Eastern Airlines struggled Wednesday to avert a weekend machinists strike, offering pilots sweeter pay, job security and other promises if they sign a new contract and defy a walkout by fellow workers.
“If the pilots and other employees support the picket line and don’t show up for work, Eastern cannot survive,” Frank Lorenzo, chairman of Eastern’s parent company, Texas Air Corp., said in a videotaped message sent to pilots of the unprofitable airline.
The machinists union has threatened to strike at 12:01 a.m. Saturday because of a 17-month-old contract dispute. Support from the pilots would be crucial in their effort to shut the airline down, but it has been unclear whether the pilots would honor the strike.
Lorenzo’s message marked the most dramatic appeal yet by management to quell the latest in a litany of labor crises that have afflicted Eastern for years and have brought it close to bankruptcy.
He promised a five-year contract for pilots with pledges of no furloughs and offered other protections in the event that Eastern sought bankruptcy court protection or was merged into sister Texas Air carrier Continental Airlines. The pact also offers 3% pay increases for 1992 and 1993.
But the pilots union reacted skeptically and said close inspection showed little substance to Lorenzo’s words.
“In his videotape, Lorenzo made a fine theatrical performance,” the pilots executive council said in a statement to members. “Don’t be misled. Much work still needs to be done.”
The council said the offer doesn’t pledge job security and actually contains $64 million in concessions, plus a demand that pilots drop longstanding grievances it said were worth an additional $250 million.
In other developments Wednesday:
- A federal judge took under consideration Eastern’s request to hire outside contractors to service 26 aircraft on the ground but did not indicate whether he would rule before the strike deadline.
- Attorneys for the International Assn. of Machinists and Aerospace Workers said they were seeking a federal court order allowing machinists to picket other airlines with which the international union has contracts.
- Eastern employees reported receiving formal notification of possible layoffs and plant closings, under the new federal 60-day plant closing notification law.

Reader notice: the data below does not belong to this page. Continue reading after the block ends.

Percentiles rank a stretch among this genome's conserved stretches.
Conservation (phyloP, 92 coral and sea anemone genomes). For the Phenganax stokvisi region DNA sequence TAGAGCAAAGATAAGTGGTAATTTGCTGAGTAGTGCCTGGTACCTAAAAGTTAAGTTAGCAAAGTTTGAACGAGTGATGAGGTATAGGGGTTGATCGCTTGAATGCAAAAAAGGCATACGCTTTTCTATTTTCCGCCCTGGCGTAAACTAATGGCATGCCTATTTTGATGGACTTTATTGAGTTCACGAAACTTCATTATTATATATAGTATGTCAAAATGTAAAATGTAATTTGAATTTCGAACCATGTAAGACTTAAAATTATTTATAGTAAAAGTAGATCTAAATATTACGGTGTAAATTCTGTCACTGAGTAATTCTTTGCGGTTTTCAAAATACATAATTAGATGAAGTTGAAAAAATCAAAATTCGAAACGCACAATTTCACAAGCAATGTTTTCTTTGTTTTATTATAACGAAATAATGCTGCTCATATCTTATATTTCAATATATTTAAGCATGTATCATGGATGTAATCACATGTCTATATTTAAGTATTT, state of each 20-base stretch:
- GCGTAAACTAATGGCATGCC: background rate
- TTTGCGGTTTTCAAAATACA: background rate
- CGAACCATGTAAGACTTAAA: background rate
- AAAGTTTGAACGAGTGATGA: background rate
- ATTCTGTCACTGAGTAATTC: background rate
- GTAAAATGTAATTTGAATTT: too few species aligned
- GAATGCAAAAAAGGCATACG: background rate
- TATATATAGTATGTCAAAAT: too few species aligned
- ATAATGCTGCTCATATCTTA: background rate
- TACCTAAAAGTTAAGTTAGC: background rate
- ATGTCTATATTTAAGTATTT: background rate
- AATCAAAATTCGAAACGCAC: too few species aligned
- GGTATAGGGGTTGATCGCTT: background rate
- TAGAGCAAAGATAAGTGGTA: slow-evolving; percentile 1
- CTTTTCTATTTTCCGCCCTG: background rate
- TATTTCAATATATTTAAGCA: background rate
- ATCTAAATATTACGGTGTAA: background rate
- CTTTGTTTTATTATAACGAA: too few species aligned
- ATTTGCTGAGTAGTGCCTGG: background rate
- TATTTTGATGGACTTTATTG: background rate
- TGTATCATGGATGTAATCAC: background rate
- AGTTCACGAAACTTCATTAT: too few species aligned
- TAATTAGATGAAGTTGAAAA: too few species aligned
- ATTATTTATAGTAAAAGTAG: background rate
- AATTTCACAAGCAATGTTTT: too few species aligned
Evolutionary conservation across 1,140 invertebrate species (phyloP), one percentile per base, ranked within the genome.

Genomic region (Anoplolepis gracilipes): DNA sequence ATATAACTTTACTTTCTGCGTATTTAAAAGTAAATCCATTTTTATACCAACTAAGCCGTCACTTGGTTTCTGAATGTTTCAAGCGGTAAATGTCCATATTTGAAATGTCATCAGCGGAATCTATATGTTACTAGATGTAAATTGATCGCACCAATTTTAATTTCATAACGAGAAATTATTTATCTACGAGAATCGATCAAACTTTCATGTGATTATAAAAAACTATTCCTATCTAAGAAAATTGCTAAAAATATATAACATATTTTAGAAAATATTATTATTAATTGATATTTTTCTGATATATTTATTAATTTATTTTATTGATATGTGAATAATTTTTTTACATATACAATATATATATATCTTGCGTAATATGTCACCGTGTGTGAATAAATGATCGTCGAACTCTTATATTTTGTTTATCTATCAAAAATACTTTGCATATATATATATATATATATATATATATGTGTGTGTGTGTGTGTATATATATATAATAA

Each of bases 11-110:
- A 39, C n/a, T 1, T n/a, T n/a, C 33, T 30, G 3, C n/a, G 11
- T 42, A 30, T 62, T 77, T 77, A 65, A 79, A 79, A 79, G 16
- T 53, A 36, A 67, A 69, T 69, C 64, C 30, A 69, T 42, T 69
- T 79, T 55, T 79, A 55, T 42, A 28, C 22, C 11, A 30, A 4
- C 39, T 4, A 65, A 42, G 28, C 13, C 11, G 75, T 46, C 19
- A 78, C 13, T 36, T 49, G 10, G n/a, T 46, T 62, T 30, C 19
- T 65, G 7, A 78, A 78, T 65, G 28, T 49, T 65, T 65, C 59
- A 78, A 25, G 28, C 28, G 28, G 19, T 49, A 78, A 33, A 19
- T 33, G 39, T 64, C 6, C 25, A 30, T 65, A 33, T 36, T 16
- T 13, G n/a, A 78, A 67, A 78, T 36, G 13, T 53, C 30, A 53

The videotape by Lorenzo, whose Houston company bought Eastern three years ago, warned that Eastern’s survival and the jobs of all 30,000 employees are at risk, according to pilots who watched it.
Eastern, which says it has lost more than $1 billion over the past decade and is losing more than $1 million a day, wants $150 million in wage concessions from the machinists, who represent 8,500 mechanics, baggage handlers and other ground services workers.
In Wednesday’s court hearing, U.S. District Judge C. Clyde Atkins took under consideration Eastern’s request for permission to hire outside contractors to service its aircraft.
Eastern attorneys said 26 of its some 250 planes are on the ground awaiting service because of a machinists slowdown. The company also reported incidents of vandalism.
Los Angeles television station KTTV reported that Eastern has contracted with outside companies, including concerns based in Hong Kong, Costa Rica and Europe, to service its planes during a strike. Elsinore Aerospace Companies of Downey is among companies hired, said KTTV.
In Washington, attorney Joseph Guerrieri Jr. said the machinists were seeking an emergency declaration with the federal court to allow the union’s members to picket other airlines with which the international union has contracts.
The other airlines with machinists contracts are Northwest, USAir, Trans World, United and Piedmont, he said. A favorable court ruling could result in machinists honoring picket lines at those carriers, he said.
AFL-CIO officials have said they want their 14 million members to boycott Eastern and Continental and help the machinists in a strike. The machinists said they will picket other airlines, ships and other transportation services.